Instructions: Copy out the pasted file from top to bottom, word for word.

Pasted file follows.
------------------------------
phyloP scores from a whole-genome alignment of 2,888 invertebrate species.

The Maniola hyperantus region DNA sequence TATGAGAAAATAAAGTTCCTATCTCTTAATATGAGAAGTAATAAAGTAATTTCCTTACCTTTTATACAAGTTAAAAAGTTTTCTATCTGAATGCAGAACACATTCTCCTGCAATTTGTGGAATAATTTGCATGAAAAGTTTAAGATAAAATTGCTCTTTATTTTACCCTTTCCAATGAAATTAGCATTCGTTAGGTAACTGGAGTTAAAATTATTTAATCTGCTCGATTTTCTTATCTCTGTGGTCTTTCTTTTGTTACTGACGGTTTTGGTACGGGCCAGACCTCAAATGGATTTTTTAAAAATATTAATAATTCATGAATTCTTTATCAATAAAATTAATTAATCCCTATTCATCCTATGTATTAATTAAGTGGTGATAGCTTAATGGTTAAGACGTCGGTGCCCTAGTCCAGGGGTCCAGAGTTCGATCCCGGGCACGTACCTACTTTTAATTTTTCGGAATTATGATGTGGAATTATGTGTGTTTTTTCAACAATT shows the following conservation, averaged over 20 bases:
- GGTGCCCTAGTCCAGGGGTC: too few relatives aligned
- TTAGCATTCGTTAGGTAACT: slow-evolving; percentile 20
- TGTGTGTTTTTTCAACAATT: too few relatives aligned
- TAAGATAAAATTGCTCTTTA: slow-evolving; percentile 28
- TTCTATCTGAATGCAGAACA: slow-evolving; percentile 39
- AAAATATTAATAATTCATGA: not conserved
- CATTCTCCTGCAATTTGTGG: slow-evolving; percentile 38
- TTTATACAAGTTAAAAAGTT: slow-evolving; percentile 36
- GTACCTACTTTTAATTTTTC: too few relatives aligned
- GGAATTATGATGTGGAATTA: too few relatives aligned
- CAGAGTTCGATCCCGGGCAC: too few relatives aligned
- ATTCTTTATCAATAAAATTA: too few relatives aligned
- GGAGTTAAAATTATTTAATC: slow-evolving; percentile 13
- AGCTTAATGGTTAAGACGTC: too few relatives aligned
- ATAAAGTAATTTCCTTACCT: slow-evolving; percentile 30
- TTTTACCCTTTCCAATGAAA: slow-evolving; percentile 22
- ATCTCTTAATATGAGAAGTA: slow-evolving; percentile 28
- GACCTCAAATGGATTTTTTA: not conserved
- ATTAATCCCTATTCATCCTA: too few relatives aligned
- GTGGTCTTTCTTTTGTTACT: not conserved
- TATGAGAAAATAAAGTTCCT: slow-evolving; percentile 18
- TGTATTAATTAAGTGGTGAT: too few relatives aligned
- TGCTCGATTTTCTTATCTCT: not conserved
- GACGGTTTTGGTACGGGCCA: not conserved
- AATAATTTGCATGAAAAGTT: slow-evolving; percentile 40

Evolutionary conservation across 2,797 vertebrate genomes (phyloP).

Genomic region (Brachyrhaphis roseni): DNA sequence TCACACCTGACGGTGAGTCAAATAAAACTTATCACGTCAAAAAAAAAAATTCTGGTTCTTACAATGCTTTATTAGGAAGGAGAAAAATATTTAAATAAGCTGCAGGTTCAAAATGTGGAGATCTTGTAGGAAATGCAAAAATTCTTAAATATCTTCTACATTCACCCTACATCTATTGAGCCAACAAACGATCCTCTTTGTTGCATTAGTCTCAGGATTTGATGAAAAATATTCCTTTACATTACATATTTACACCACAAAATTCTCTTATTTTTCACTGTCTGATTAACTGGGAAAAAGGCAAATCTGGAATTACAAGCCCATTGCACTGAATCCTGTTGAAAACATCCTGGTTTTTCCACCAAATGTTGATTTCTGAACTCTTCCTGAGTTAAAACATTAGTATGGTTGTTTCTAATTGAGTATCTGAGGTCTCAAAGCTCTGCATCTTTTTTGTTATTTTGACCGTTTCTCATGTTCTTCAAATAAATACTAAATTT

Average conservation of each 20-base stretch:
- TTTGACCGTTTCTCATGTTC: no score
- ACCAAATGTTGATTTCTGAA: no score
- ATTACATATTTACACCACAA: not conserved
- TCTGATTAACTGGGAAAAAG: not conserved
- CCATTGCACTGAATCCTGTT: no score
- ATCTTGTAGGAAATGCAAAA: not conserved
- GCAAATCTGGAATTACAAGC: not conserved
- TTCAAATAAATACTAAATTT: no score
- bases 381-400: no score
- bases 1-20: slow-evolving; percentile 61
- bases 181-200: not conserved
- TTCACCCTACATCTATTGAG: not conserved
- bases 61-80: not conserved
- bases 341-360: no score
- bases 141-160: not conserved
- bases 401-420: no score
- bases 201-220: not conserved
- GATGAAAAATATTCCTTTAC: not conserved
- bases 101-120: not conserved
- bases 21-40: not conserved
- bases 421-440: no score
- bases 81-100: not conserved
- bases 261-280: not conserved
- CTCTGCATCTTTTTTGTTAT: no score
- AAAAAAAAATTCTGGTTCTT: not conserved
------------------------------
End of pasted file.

phyloP scores from a whole-genome alignment of 2,888 invertebrate species.

The Maniola hyperantus region DNA sequence TATGAGAAAATAAAGTTCCTATCTCTTAATATGAGAAGTAATAAAGTAATTTCCTTACCTTTTATACAAGTTAAAAAGTTTTCTATCTGAATGCAGAACACATTCTCCTGCAATTTGTGGAATAATTTGCATGAAAAGTTTAAGATAAAATTGCTCTTTATTTTACCCTTTCCAATGAAATTAGCATTCGTTAGGTAACTGGAGTTAAAATTATTTAATCTGCTCGATTTTCTTATCTCTGTGGTCTTTCTTTTGTTACTGACGGTTTTGGTACGGGCCAGACCTCAAATGGATTTTTTAAAAATATTAATAATTCATGAATTCTTTATCAATAAAATTAATTAATCCCTATTCATCCTATGTATTAATTAAGTGGTGATAGCTTAATGGTTAAGACGTCGGTGCCCTAGTCCAGGGGTCCAGAGTTCGATCCCGGGCACGTACCTACTTTTAATTTTTCGGAATTATGATGTGGAATTATGTGTGTTTTTTCAACAATT shows the following conservation, averaged over 20 bases:
- GGTGCCCTAGTCCAGGGGTC: too few relatives aligned
- TTAGCATTCGTTAGGTAACT: slow-evolving; percentile 20
- TGTGTGTTTTTTCAACAATT: too few relatives aligned
- TAAGATAAAATTGCTCTTTA: slow-evolving; percentile 28
- TTCTATCTGAATGCAGAACA: slow-evolving; percentile 39
- AAAATATTAATAATTCATGA: not conserved
- CATTCTCCTGCAATTTGTGG: slow-evolving; percentile 38
- TTTATACAAGTTAAAAAGTT: slow-evolving; percentile 36
- GTACCTACTTTTAATTTTTC: too few relatives aligned
- GGAATTATGATGTGGAATTA: too few relatives aligned
- CAGAGTTCGATCCCGGGCAC: too few relatives aligned
- ATTCTTTATCAATAAAATTA: too few relatives aligned
- GGAGTTAAAATTATTTAATC: slow-evolving; percentile 13
- AGCTTAATGGTTAAGACGTC: too few relatives aligned
- ATAAAGTAATTTCCTTACCT: slow-evolving; percentile 30
- TTTTACCCTTTCCAATGAAA: slow-evolving; percentile 22
- ATCTCTTAATATGAGAAGTA: slow-evolving; percentile 28
- GACCTCAAATGGATTTTTTA: not conserved
- ATTAATCCCTATTCATCCTA: too few relatives aligned
- GTGGTCTTTCTTTTGTTACT: not conserved
- TATGAGAAAATAAAGTTCCT: slow-evolving; percentile 18
- TGTATTAATTAAGTGGTGAT: too few relatives aligned
- TGCTCGATTTTCTTATCTCT: not conserved
- GACGGTTTTGGTACGGGCCA: not conserved
- AATAATTTGCATGAAAAGTT: slow-evolving; percentile 40

Evolutionary conservation across 2,797 vertebrate genomes (phyloP).

Genomic region (Brachyrhaphis roseni): DNA sequence TCACACCTGACGGTGAGTCAAATAAAACTTATCACGTCAAAAAAAAAAATTCTGGTTCTTACAATGCTTTATTAGGAAGGAGAAAAATATTTAAATAAGCTGCAGGTTCAAAATGTGGAGATCTTGTAGGAAATGCAAAAATTCTTAAATATCTTCTACATTCACCCTACATCTATTGAGCCAACAAACGATCCTCTTTGTTGCATTAGTCTCAGGATTTGATGAAAAATATTCCTTTACATTACATATTTACACCACAAAATTCTCTTATTTTTCACTGTCTGATTAACTGGGAAAAAGGCAAATCTGGAATTACAAGCCCATTGCACTGAATCCTGTTGAAAACATCCTGGTTTTTCCACCAAATGTTGATTTCTGAACTCTTCCTGAGTTAAAACATTAGTATGGTTGTTTCTAATTGAGTATCTGAGGTCTCAAAGCTCTGCATCTTTTTTGTTATTTTGACCGTTTCTCATGTTCTTCAAATAAATACTAAATTT

Average conservation of each 20-base stretch:
- TTTGACCGTTTCTCATGTTC: no score
- ACCAAATGTTGATTTCTGAA: no score
- ATTACATATTTACACCACAA: not conserved
- TCTGATTAACTGGGAAAAAG: not conserved
- CCATTGCACTGAATCCTGTT: no score
- ATCTTGTAGGAAATGCAAAA: not conserved
- GCAAATCTGGAATTACAAGC: not conserved
- TTCAAATAAATACTAAATTT: no score
- bases 381-400: no score
- bases 1-20: slow-evolving; percentile 61
- bases 181-200: not conserved
- TTCACCCTACATCTATTGAG: not conserved
- bases 61-80: not conserved
- bases 341-360: no score
- bases 141-160: not conserved
- bases 401-420: no score
- bases 201-220: not conserved
- GATGAAAAATATTCCTTTAC: not conserved
- bases 101-120: not conserved
- bases 21-40: not conserved
- bases 421-440: no score
- bases 81-100: not conserved
- bases 261-280: not conserved
- CTCTGCATCTTTTTTGTTAT: no score
- AAAAAAAAATTCTGGTTCTT: not conserved